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When Economics Met Antitrust: The Second Chicago School and the Economization of Antitrust Law

Listed author(s):
  • Patrice Bougette

    ()

    (GREDEG - Groupe de Recherche en Droit, Economie et Gestion - UNS - Université Nice Sophia Antipolis - CNRS - Centre National de la Recherche Scientifique)

  • Marc Deschamps

    (BETA - Bureau d'Economie Théorique et Appliquée - Université de Strasbourg - UL - Université de Lorraine - CNRS - Centre National de la Recherche Scientifique)

  • Frédéric Marty

    ()

    (GREDEG - Groupe de Recherche en Droit, Economie et Gestion - UNS - Université Nice Sophia Antipolis - CNRS - Centre National de la Recherche Scientifique)

In this article,we use a history of economic thought perspective to analyze the process by which the Chicago School of Antitrust emerged in the 1950s and became dominant in the US. We show the extent to which economic objectives and theoretical views shaped antitrust laws in their inception. After establishing the minor influence of economics in the promulgation of US competition laws, we then highlight US economists' very cautious views about antitrust until the Second New Deal. We analyze the process by which the Chicago School developed a general and coherent framework for competition policy. We rely mainly on the seminal and programmatic work of Director and Levi (1956) and trace how this theoretical paradigm was made collective, i.e. the "economization" process took place in US antitrust. Finally, we discuss the implications, if not the possible pitfalls, of such a conversion to economics - led competition law enforcement.

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File URL: https://halshs.archives-ouvertes.fr/halshs-01027432/document
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Paper provided by HAL in its series Working Papers with number halshs-01027432.

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Date of creation: 21 Jul 2014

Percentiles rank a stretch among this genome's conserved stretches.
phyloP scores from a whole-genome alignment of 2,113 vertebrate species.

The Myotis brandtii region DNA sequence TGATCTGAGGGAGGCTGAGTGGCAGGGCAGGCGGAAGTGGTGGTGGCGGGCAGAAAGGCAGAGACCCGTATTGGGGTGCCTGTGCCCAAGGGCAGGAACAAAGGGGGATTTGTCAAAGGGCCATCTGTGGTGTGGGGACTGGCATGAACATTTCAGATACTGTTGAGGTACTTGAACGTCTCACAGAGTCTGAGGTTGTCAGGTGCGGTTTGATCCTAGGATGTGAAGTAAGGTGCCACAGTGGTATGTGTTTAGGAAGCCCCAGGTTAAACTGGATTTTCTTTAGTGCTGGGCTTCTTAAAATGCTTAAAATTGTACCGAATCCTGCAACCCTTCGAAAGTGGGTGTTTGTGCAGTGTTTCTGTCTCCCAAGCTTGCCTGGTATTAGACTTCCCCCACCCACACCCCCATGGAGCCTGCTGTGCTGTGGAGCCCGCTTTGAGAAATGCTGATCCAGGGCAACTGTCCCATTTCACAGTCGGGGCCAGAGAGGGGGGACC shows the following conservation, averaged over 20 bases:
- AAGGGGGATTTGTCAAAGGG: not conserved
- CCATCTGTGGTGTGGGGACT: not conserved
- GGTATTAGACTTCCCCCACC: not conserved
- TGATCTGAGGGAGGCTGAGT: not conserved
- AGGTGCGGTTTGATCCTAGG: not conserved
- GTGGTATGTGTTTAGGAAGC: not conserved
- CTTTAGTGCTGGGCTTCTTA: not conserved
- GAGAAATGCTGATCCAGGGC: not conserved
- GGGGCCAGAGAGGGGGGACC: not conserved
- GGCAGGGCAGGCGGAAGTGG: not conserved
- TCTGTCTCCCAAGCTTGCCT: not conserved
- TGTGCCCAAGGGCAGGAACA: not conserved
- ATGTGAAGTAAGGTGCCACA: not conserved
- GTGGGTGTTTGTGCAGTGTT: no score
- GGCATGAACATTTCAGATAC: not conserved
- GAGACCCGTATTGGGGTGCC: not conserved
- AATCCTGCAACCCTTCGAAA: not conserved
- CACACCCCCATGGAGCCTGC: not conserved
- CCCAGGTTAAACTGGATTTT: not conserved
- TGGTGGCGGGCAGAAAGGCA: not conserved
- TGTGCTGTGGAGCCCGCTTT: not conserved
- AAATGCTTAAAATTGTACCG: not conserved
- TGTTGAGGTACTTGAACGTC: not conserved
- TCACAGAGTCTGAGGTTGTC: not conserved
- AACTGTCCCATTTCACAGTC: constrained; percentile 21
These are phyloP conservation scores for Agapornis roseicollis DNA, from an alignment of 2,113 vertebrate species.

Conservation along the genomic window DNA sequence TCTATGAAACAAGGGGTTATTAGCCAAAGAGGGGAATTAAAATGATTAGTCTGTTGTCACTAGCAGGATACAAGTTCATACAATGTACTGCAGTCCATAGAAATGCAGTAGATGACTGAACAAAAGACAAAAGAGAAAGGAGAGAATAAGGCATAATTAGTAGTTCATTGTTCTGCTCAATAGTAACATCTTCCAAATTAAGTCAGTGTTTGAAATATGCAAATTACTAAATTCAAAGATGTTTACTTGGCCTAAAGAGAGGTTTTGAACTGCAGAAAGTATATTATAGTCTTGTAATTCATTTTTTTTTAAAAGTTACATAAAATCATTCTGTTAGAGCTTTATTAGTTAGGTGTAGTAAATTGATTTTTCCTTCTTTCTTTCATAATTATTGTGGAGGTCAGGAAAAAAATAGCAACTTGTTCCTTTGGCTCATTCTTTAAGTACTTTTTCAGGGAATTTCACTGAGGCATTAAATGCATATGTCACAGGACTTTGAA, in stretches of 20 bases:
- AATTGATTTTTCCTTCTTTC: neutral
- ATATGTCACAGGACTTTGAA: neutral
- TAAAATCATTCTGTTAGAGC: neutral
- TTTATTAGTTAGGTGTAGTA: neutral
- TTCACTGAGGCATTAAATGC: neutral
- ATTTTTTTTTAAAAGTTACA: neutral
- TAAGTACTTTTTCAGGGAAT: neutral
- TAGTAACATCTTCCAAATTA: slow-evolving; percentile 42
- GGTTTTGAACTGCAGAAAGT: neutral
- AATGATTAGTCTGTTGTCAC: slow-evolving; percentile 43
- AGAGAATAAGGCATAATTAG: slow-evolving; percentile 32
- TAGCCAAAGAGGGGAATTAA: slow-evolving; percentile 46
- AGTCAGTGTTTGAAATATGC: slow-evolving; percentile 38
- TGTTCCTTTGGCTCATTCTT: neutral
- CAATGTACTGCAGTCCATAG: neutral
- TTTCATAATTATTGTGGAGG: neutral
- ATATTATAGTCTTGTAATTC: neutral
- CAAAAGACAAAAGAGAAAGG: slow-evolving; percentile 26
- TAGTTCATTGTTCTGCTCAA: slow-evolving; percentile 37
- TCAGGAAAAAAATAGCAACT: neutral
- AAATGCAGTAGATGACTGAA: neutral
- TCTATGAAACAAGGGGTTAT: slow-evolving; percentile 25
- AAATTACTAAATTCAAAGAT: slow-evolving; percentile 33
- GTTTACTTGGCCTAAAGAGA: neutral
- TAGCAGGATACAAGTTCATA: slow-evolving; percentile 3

Handle: RePEc:hal:wpaper:halshs-01027432
Note: View the original document on HAL open archive server: https://halshs.archives-ouvertes.fr/halshs-01027432
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  1. Einer Elhauge, 2007. "Harvard, Not Chicago: Which Antitrust School Drives Recent U.S. Supreme Court Decisions?," CPI Journal, Competition Policy International, vol. 3.
  2. Nabila Arfaoui, 2014. "Eco-innovation and Regulatory Push/Pull Effect in the Case of REACH Regulation: Empirical Evidence from Survey Data," GREDEG Working Papers 2014-19, Groupe de REcherche en Droit, Economie, Gestion (GREDEG CNRS), University of Nice Sophia Antipolis, revised Dec 2015.
  3. Miscamble, Wilson D., 1982. "Thurman Arnold Goes to Washington: A Look at Antitrust Policy in the Later New Deal," Business History Review, Cambridge University Press, vol. 56(01), pages 1-15, March.
  4. Nicola Giocoli, 2012. "Crossed destinies: law and economics meets the history of economic thought," History of Economic Ideas, Fabrizio Serra Editore, Pisa - Roma, vol. 20(3), pages 15-24.
  5. Nicola Giocoli, 2015. "Old lady charm: explaining the persistent appeal of Chicago antitrust," Journal of Economic Methodology, Taylor & Francis Journals, vol. 22(1), pages 96-122, March.
  6. Stephen Breyer, 2009. "Economic Reasoning and Judicial Review," Economic Journal, Royal Economic Society, vol. 119(535), pages 123-135, February.
  7. DiLorenzo, Thomas J & High, Jack C, 1988. "Antitrust and Competition, Historically Considered," Economic Inquiry, Western Economic Association International, vol. 26(3), pages 423-435, July.
  8. Giocoli, Nicola, 2008. "Competition vs. property rights: American antitrust law, the Freiburg School and the early years of European competition policy," MPRA Paper 33807, University Library of Munich, Germany.
  9. Patrice Bougette & Frédéric Marty & Julien Pillot & Patrice Reis, 2012. "Exclusivity in High-Tech Industries: Evidence from the French Case," Post-Print halshs-00691836, HAL.
  10. Gressley, Gene M., 1964. "Thurman Arnold, Antitrust, and the New Deal," Business History Review, Cambridge University Press, vol. 38(02), pages 214-231, June.
  11. William E. Kovacic & Carl Shapiro, 2000. "Antitrust Policy: A Century of Economic and Legal Thinking," Journal of Economic Perspectives, American Economic Association, vol. 14(1), pages 43-60, Winter.
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